This article originally appeared on Forbes.com.
Jacqueline Kennedy Onassis reportedly said that of the “many little ways” to enlarge one’s world, “Love of books is the best of all.” Those words are as prescient now as they were decades ago, and perhaps even more needed.
Beyond the obvious general positives that accrue from reading, there are valuable benefits for leaders, especially in today’s world of nonstop change, geopolitical tensions, and economic volatility. Today business leaders are expected to understand, and engage in, a much broader set of global issues than they once were, from climate change to diversity and inclusion to social movements. Today, enlarging one’s world calls for broadening beyond traditional business literature to a range of genres.
Here are five books sure to enlarge any leader’s world view.
- Leadership In Turbulent Times by Doris Kearns Goodwin. To better understand the present, draw first on the wisdom of history. Goodwin is one of the great presidential historians of our time. In this book, she tells the captivating stories of four U.S. Presidents—Abraham Lincoln, Teddy Roosevelt, Franklin Roosevelt, and Lyndon Johnson—and how they not only overcame adversity, but how it shaped them as leaders. Would Lincoln have developed the perseverance needed to see the Civil War through had he not overcome the challenges of his childhood, including less than one year of formal schooling and having to walk 20 miles to Springfield, Illinois, just to borrow books to read? Would Franklin Roosevelt have developed the empathy and strength to lead the world through the horrors of World War II had he not been forged by the refiner’s fire of polio? Everyone faces adversity, but it’s how you respond that matters. There are many leadership lessons embedded in Goodwin’s carefully researched biographies of these remarkable men, all highly relevant to us today.
- How to Avoid a Climate Disaster, and How to Prevent the Next Pandemic by Bill Gates. Okay, that’s two, but these are topics—climate change and global pandemics—that every executive, indeed every global citizen, should be knowledgeable about. Gates addresses them with a refreshing tone, factually and practically. You won’t find any politics, polemical language, or preaching. Instead, he approaches the issues as an engineer, with a roll-up-your-sleeves pragmatism about how to harness human creativity, ingenuity, and innovation to find practical solutions to real challenges. The relevance is obvious to policy makers and business leaders, both responsible for leading into the future. This is no armchair analysis. There’s plenty of surprising detail in these books. Did you know, for example, that the workhorse of antibody production over the past 25 years (including recently for Covid) comes from Chinese hamster ovary cells?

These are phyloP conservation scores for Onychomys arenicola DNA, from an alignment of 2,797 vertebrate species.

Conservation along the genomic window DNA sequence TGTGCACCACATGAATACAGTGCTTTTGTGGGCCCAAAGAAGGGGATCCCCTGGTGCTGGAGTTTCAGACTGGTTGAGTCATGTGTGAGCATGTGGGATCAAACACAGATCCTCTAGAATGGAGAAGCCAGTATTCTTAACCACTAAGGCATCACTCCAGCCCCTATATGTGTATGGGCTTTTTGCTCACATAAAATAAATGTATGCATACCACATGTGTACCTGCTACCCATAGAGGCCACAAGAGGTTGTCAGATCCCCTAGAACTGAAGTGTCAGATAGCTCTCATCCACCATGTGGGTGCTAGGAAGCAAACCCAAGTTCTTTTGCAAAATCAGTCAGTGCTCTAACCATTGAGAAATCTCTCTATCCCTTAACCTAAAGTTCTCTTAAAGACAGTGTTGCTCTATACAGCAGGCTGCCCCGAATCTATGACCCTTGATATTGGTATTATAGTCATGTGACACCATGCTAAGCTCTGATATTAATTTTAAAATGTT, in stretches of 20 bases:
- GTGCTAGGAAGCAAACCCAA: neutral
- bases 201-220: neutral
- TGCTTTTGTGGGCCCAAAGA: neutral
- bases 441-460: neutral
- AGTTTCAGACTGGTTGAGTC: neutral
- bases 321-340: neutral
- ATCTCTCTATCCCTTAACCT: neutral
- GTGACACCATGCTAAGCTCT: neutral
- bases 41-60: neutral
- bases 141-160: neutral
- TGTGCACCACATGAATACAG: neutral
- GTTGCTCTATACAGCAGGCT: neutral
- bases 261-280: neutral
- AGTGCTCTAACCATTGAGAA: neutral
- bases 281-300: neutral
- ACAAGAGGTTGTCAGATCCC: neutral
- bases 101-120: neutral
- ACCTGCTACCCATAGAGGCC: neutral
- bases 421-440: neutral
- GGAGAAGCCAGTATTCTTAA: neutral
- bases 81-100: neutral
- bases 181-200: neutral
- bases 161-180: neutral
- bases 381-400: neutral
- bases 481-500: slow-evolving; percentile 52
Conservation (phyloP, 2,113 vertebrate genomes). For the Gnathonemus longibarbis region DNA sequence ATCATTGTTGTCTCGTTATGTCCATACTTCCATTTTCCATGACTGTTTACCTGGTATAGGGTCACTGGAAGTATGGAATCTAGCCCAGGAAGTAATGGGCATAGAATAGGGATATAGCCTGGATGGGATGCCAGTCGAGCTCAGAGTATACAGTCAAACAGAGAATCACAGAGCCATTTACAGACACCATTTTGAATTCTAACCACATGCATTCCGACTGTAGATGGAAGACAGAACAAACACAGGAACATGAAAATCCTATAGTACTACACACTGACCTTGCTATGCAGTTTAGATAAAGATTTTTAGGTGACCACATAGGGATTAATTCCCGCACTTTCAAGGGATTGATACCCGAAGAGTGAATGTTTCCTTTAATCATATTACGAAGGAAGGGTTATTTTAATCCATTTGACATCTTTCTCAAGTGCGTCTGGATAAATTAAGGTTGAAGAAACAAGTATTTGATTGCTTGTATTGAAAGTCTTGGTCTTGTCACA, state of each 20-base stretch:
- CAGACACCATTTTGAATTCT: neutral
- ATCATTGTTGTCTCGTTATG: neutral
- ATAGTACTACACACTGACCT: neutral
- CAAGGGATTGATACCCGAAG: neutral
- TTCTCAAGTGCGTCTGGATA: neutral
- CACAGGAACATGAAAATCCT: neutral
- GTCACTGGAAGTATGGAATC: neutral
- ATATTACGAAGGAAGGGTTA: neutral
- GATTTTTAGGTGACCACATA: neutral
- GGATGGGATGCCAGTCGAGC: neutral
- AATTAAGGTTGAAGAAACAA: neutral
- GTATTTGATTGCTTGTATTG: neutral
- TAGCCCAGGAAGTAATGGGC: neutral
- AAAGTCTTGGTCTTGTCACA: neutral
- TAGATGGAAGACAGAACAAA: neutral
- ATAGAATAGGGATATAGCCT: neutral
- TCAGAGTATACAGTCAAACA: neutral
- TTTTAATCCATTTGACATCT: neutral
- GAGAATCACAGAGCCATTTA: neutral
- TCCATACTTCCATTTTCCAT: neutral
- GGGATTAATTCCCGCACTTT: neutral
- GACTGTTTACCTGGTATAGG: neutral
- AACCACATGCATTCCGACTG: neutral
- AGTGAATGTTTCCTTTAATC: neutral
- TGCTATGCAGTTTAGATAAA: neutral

- The Three-Body Problem series by Liu Cixin. Chinese science fiction? Really? Yes! Lui Cixin is the Isaac Asimov or J.R.R. Tolkien of China, and The Three-Body Problem is a fascinating read for anyone, including business leaders. Studies have found that reading fiction expands empathy, increases creativity, and stimulates the mind’s critical thinking. Admiral James Stavridis, former NATO supreme allied commander, suggested in a speech in Zurich, Switzerland, several years ago that one of the things that would most help geopolitical tensions around the world is reading more fiction to develop a greater understanding of and empathy for other peoples and cultures. This series adds science fiction on top for an extra stretch of creativity and imagination, and offers all from the perspective of China, not the West. Fascinating.
- Factfulness by Hans Rosling with Ola Rosling and Anna Rosling Rönnlund. In this strange era of “fake news,” Rosling reminds us that facts matter, and that, in fact, most of us aren’t very good at focusing on them. A statistician and medical physician by training, he takes a global view to produce what he describes in the book’s subtitle as “ten reasons we’re wrong about the world—and why things are better than you think.” It’s foundational knowledge for every leader, indeed every responsible citizen, about the world and how to think about it. Bill Gates thought this book so important he offered free copies to all U.S. college and university graduates in 2018. Test yourself with any number of questions Rosling poses at the beginning of the book and see how you do. For instance, how many of the world’s one-year-old children today have been vaccinated against some disease? 20%, 50%, or 80%? It may be more (or less) than you think. Have the number of deaths per year from natural disasters increased, dropped, or remained the same over the last one hundred years? Read the book to find out.
- Play Nice But Win by Michael Dell and James Kaplan. Anchored by the captivating events of the privatization of Dell in 2013, Play Nice But Win is an inspiring and refreshing reminder of the human elements of big business. It’s not just the story of the company Dell, but the man himself. Spanning more than three decades, it chronicles Michael’s journey from selling PCs out of his college dorm room to running and transforming a global multibillion-dollar organization. It’s an honest and instructive portrait of a young man navigating the complexities of business and life and maturing as a leader. You’ll gain a new appreciation of what it takes to transform a large organization.
As you look ahead to the unknown of 2023 and to a landscape of increasing change, consider enlarging your world by enlarging your reading repertoire: history for wisdom, current events for insights into how the world is changing, science fiction to stimulate creativity, and autobiography for reflections on the very human and personal elements of leadership. The former first lady and longtime book editor would have approved.